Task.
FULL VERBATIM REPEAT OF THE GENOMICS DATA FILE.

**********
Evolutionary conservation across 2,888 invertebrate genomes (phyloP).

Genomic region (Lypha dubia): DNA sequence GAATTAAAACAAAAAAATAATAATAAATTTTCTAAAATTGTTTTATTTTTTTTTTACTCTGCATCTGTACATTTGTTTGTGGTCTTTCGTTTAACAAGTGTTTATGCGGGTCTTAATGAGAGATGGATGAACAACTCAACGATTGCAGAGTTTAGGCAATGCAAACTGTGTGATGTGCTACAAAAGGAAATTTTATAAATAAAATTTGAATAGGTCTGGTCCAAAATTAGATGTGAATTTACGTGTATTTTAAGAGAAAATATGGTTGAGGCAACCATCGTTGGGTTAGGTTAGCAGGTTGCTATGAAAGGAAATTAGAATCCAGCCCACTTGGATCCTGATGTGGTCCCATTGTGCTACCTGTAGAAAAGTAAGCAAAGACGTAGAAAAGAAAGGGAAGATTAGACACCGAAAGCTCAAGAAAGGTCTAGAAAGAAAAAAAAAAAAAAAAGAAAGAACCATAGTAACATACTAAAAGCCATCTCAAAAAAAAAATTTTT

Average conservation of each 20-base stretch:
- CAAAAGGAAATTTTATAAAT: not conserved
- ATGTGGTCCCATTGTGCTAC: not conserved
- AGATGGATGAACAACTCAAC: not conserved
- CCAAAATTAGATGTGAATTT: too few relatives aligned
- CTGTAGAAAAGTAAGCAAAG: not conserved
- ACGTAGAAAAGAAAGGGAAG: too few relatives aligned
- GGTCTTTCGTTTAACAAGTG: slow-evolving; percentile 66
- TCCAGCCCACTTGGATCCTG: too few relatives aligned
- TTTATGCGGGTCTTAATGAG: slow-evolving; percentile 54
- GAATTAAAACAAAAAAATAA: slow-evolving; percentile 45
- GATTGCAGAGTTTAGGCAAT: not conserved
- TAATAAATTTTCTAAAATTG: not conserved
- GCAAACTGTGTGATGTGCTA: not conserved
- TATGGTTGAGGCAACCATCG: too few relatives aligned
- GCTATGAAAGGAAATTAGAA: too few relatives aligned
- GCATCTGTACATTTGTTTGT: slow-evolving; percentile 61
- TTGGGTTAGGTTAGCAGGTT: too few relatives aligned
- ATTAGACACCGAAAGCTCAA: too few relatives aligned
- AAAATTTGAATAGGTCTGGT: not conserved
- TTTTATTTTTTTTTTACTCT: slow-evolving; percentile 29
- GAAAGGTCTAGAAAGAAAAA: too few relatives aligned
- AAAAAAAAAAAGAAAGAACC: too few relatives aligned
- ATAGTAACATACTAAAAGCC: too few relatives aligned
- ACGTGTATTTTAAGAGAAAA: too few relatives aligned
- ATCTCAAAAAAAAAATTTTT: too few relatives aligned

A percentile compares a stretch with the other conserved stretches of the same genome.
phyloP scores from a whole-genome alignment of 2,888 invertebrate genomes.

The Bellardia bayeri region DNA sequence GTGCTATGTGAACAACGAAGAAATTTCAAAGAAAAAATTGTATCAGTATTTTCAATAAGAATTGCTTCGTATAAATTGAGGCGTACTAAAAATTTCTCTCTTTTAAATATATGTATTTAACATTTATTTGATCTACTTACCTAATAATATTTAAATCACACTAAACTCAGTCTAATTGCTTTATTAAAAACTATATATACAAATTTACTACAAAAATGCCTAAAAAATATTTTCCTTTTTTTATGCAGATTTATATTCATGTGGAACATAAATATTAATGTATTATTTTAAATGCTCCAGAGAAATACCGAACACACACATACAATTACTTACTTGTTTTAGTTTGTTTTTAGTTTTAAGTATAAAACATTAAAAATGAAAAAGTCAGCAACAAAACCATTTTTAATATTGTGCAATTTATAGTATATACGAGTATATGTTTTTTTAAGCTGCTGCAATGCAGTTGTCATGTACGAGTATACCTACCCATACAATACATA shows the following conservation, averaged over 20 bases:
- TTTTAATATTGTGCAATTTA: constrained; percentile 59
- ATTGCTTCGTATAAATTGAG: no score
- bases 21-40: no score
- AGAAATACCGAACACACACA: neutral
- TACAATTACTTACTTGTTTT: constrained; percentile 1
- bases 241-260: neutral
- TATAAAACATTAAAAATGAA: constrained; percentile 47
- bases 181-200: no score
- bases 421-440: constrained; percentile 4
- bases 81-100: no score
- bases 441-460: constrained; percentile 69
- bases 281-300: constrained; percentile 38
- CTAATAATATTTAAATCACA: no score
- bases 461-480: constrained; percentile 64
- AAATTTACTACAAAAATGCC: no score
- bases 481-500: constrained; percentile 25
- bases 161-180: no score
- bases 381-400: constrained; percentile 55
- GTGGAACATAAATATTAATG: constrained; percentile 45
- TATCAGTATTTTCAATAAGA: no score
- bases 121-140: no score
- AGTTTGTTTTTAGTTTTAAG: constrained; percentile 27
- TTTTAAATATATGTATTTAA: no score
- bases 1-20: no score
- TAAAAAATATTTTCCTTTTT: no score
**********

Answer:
Evolutionary conservation across 2,888 invertebrate genomes (phyloP).

Genomic region (Lypha dubia): DNA sequence GAATTAAAACAAAAAAATAATAATAAATTTTCTAAAATTGTTTTATTTTTTTTTTACTCTGCATCTGTACATTTGTTTGTGGTCTTTCGTTTAACAAGTGTTTATGCGGGTCTTAATGAGAGATGGATGAACAACTCAACGATTGCAGAGTTTAGGCAATGCAAACTGTGTGATGTGCTACAAAAGGAAATTTTATAAATAAAATTTGAATAGGTCTGGTCCAAAATTAGATGTGAATTTACGTGTATTTTAAGAGAAAATATGGTTGAGGCAACCATCGTTGGGTTAGGTTAGCAGGTTGCTATGAAAGGAAATTAGAATCCAGCCCACTTGGATCCTGATGTGGTCCCATTGTGCTACCTGTAGAAAAGTAAGCAAAGACGTAGAAAAGAAAGGGAAGATTAGACACCGAAAGCTCAAGAAAGGTCTAGAAAGAAAAAAAAAAAAAAAAGAAAGAACCATAGTAACATACTAAAAGCCATCTCAAAAAAAAAATTTTT

Average conservation of each 20-base stretch:
- CAAAAGGAAATTTTATAAAT: not conserved
- ATGTGGTCCCATTGTGCTAC: not conserved
- AGATGGATGAACAACTCAAC: not conserved
- CCAAAATTAGATGTGAATTT: too few relatives aligned
- CTGTAGAAAAGTAAGCAAAG: not conserved
- ACGTAGAAAAGAAAGGGAAG: too few relatives aligned
- GGTCTTTCGTTTAACAAGTG: slow-evolving; percentile 66
- TCCAGCCCACTTGGATCCTG: too few relatives aligned
- TTTATGCGGGTCTTAATGAG: slow-evolving; percentile 54
- GAATTAAAACAAAAAAATAA: slow-evolving; percentile 45
- GATTGCAGAGTTTAGGCAAT: not conserved
- TAATAAATTTTCTAAAATTG: not conserved
- GCAAACTGTGTGATGTGCTA: not conserved
- TATGGTTGAGGCAACCATCG: too few relatives aligned
- GCTATGAAAGGAAATTAGAA: too few relatives aligned
- GCATCTGTACATTTGTTTGT: slow-evolving; percentile 61
- TTGGGTTAGGTTAGCAGGTT: too few relatives aligned
- ATTAGACACCGAAAGCTCAA: too few relatives aligned
- AAAATTTGAATAGGTCTGGT: not conserved
- TTTTATTTTTTTTTTACTCT: slow-evolving; percentile 29
- GAAAGGTCTAGAAAGAAAAA: too few relatives aligned
- AAAAAAAAAAAGAAAGAACC: too few relatives aligned
- ATAGTAACATACTAAAAGCC: too few relatives aligned
- ACGTGTATTTTAAGAGAAAA: too few relatives aligned
- ATCTCAAAAAAAAAATTTTT: too few relatives aligned

A percentile compares a stretch with the other conserved stretches of the same genome.
phyloP scores from a whole-genome alignment of 2,888 invertebrate genomes.

The Bellardia bayeri region DNA sequence GTGCTATGTGAACAACGAAGAAATTTCAAAGAAAAAATTGTATCAGTATTTTCAATAAGAATTGCTTCGTATAAATTGAGGCGTACTAAAAATTTCTCTCTTTTAAATATATGTATTTAACATTTATTTGATCTACTTACCTAATAATATTTAAATCACACTAAACTCAGTCTAATTGCTTTATTAAAAACTATATATACAAATTTACTACAAAAATGCCTAAAAAATATTTTCCTTTTTTTATGCAGATTTATATTCATGTGGAACATAAATATTAATGTATTATTTTAAATGCTCCAGAGAAATACCGAACACACACATACAATTACTTACTTGTTTTAGTTTGTTTTTAGTTTTAAGTATAAAACATTAAAAATGAAAAAGTCAGCAACAAAACCATTTTTAATATTGTGCAATTTATAGTATATACGAGTATATGTTTTTTTAAGCTGCTGCAATGCAGTTGTCATGTACGAGTATACCTACCCATACAATACATA shows the following conservation, averaged over 20 bases:
- TTTTAATATTGTGCAATTTA: constrained; percentile 59
- ATTGCTTCGTATAAATTGAG: no score
- bases 21-40: no score
- AGAAATACCGAACACACACA: neutral
- TACAATTACTTACTTGTTTT: constrained; percentile 1
- bases 241-260: neutral
- TATAAAACATTAAAAATGAA: constrained; percentile 47
- bases 181-200: no score
- bases 421-440: constrained; percentile 4
- bases 81-100: no score
- bases 441-460: constrained; percentile 69
- bases 281-300: constrained; percentile 38
- CTAATAATATTTAAATCACA: no score
- bases 461-480: constrained; percentile 64
- AAATTTACTACAAAAATGCC: no score
- bases 481-500: constrained; percentile 25
- bases 161-180: no score
- bases 381-400: constrained; percentile 55
- GTGGAACATAAATATTAATG: constrained; percentile 45
- TATCAGTATTTTCAATAAGA: no score
- bases 121-140: no score
- AGTTTGTTTTTAGTTTTAAG: constrained; percentile 27
- TTTTAAATATATGTATTTAA: no score
- bases 1-20: no score
- TAAAAAATATTTTCCTTTTT: no score